The 4.0% return this week takes Swiss Re's (VTX:SREN) shareholders three-year gains to 7.3%
Swiss Re AG (VTX:SREN) shareholders should be happy to see the share price up 25% in the last quarter. But that doesn't help the fact that the three year return is less impressive. In fact, the share price is down 13% in the last three years, falling well short of the market return.
While the last three years has been tough for Swiss Re shareholders, this past week has shown signs of promise. So let's look at the longer term fundamentals and see if they've been the driver of the negative returns.
View our latest analysis for Swiss Re
While the efficient markets hypothesis continues to be taught by some, it has been proven that markets are over-reactive dynamic systems, and investors are not always rational. By comparing earnings per share (EPS) and share price changes over time, we can get a feel for how investor attitudes to a company have morphed over time.
Swiss Re saw its share price decline over the three years in which its EPS also dropped, falling to a loss. Due to the loss, it's not easy to use EPS as a reliable guide to the business. However, we can say we'd expect to see a falling share price in this scenario.
The image below shows how EPS has tracked over time (if you click on the image you can see greater detail).
We know that Swiss Re has improved its bottom line over the last three years, but what does the future have in store? This free interactive report on Swiss Re's balance sheet strength is a great place to start, if you want to investigate the stock further.
What About Dividends?
As well as measuring the share price return, investors should also consider the total shareholder return (TSR). The TSR is a return calculation that accounts for the value of cash dividends (assuming that any dividend received was reinvested) and the calculated value of any discounted capital raisings and spin-offs. So for companies that pay a generous dividend, the TSR is often a lot higher than the share price return. We note that for Swiss Re the TSR over the last 3 years was 7.3%, which is better than the share price return mentioned above. And there's no prize for guessing that the dividend payments largely explain the divergence!
A Different Perspective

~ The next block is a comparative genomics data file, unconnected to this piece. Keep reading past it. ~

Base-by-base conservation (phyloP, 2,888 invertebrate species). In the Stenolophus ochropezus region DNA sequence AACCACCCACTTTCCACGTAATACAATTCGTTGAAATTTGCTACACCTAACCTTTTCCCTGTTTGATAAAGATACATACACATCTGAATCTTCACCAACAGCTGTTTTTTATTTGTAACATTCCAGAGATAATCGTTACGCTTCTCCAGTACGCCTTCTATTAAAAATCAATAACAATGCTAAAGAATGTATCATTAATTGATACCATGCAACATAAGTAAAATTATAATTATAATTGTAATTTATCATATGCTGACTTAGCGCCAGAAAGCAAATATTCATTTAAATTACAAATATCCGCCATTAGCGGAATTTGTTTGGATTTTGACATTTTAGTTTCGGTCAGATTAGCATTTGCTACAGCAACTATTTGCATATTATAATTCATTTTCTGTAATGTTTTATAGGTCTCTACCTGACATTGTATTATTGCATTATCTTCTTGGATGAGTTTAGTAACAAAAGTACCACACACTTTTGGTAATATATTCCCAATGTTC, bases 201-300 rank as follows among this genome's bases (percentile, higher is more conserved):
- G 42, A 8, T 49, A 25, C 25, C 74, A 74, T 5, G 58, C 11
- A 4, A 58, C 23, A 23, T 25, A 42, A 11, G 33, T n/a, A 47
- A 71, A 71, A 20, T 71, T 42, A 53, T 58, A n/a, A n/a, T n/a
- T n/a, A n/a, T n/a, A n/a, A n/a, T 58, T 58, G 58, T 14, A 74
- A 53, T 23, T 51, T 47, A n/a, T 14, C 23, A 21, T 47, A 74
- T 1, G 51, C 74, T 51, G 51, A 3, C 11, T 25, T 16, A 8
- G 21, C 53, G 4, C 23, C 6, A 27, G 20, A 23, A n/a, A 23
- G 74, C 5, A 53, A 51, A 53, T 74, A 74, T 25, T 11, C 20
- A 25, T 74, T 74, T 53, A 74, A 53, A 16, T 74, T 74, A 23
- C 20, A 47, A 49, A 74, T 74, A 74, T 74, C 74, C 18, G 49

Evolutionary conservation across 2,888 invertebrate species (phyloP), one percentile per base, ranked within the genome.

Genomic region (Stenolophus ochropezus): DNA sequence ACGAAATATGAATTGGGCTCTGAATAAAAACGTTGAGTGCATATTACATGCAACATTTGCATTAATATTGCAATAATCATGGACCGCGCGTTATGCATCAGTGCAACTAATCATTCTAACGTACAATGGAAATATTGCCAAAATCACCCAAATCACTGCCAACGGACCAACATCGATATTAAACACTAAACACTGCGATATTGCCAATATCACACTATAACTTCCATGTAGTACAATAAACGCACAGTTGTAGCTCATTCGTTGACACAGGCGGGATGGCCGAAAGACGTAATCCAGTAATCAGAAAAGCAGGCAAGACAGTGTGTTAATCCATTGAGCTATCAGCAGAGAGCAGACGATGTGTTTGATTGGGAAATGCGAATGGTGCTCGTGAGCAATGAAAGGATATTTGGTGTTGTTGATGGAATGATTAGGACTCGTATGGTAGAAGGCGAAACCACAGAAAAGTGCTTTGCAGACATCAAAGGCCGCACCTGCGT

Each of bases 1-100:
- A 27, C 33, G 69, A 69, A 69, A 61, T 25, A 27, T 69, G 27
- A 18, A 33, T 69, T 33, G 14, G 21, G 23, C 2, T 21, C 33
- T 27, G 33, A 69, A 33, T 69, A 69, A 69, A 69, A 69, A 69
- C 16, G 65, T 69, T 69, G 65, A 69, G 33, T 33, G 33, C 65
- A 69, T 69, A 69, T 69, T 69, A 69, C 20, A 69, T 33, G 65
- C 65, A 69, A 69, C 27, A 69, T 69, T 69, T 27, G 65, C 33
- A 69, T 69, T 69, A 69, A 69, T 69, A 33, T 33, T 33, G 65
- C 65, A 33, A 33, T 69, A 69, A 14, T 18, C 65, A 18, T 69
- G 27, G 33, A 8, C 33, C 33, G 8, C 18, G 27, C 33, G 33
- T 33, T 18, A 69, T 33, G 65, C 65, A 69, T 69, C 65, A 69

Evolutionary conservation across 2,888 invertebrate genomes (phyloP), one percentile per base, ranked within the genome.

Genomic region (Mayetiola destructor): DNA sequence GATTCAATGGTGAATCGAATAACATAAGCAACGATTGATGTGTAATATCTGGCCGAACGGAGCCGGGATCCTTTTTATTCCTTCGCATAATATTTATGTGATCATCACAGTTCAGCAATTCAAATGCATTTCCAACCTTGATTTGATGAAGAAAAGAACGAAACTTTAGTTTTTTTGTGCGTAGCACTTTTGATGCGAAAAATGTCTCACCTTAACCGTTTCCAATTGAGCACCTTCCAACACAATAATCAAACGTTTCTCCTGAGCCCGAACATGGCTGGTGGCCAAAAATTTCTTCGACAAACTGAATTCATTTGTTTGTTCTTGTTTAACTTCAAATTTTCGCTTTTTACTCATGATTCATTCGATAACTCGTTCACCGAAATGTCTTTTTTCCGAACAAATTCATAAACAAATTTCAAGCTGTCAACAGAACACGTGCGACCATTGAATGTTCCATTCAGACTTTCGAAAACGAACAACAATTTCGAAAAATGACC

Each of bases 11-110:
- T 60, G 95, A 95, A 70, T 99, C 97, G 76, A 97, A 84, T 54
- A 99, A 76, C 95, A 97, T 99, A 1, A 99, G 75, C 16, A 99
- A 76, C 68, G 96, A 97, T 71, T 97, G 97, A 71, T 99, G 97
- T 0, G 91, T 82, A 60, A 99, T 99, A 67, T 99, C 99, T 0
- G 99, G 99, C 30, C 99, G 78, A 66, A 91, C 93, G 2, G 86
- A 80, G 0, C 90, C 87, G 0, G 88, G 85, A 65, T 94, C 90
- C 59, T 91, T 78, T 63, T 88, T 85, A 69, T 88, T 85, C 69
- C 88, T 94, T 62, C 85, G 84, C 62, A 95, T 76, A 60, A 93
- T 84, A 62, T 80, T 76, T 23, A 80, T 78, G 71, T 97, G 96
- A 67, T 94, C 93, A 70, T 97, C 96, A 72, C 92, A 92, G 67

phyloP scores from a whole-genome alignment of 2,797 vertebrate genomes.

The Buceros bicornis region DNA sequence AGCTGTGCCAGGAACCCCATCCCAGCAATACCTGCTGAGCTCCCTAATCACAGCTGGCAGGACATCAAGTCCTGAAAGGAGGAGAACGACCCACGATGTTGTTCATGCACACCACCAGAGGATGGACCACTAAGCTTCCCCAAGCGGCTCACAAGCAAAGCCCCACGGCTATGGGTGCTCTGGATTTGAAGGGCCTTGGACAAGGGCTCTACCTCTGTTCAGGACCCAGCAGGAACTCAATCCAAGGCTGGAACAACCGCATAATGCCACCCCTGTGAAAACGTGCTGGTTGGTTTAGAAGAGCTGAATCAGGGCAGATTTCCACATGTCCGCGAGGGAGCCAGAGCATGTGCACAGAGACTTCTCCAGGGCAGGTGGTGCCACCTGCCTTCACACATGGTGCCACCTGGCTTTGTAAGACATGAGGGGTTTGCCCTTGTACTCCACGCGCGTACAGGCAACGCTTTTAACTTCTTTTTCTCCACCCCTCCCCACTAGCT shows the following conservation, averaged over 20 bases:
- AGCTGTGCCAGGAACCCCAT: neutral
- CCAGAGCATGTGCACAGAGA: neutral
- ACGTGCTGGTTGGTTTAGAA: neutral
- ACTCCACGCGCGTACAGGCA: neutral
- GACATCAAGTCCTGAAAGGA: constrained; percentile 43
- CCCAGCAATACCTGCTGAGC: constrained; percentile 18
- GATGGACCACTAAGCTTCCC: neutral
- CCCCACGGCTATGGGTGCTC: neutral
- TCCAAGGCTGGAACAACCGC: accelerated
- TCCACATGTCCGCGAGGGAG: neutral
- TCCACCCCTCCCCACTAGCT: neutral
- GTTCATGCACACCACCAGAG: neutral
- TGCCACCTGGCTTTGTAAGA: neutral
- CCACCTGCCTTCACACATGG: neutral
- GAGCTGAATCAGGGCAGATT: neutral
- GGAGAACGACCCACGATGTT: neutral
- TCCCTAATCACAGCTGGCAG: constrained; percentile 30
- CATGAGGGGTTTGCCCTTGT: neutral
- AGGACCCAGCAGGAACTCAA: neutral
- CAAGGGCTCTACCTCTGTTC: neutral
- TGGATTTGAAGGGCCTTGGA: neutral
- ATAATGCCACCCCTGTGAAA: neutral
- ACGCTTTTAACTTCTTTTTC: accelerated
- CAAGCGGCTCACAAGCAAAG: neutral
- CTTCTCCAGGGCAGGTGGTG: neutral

It's nice to see that Swiss Re shareholders have received a total shareholder return of 3.4% over the last year. Of course, that includes the dividend. However, the TSR over five years, coming in at 7% per year, is even more impressive. The pessimistic view would be that be that the stock has its best days behind it, but on the other hand the price might simply be moderating while the business itself continues to execute. I find it very interesting to look at share price over the long term as a proxy for business performance. But to truly gain insight, we need to consider other information, too. Consider risks, for instance. Every company has them, and we've spotted 1 warning sign for Swiss Re you should know about.
Of course, you might find a fantastic investment by looking elsewhere. So take a peek at this free list of companies we expect will grow earnings.
Please note, the market returns quoted in this article reflect the market weighted average returns of stocks that currently trade on CH exchanges.
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This article by Simply Wall St is general in nature. We provide commentary based on historical data and analyst forecasts only using an unbiased methodology and our articles are not intended to be financial advice. It does not constitute a recommendation to buy or sell any stock, and does not take account of your objectives, or your financial situation. We aim to bring you long-term focused analysis driven by fundamental data. Note that our analysis may not factor in the latest price-sensitive company announcements or qualitative material. Simply Wall St has no position in any stocks mentioned.
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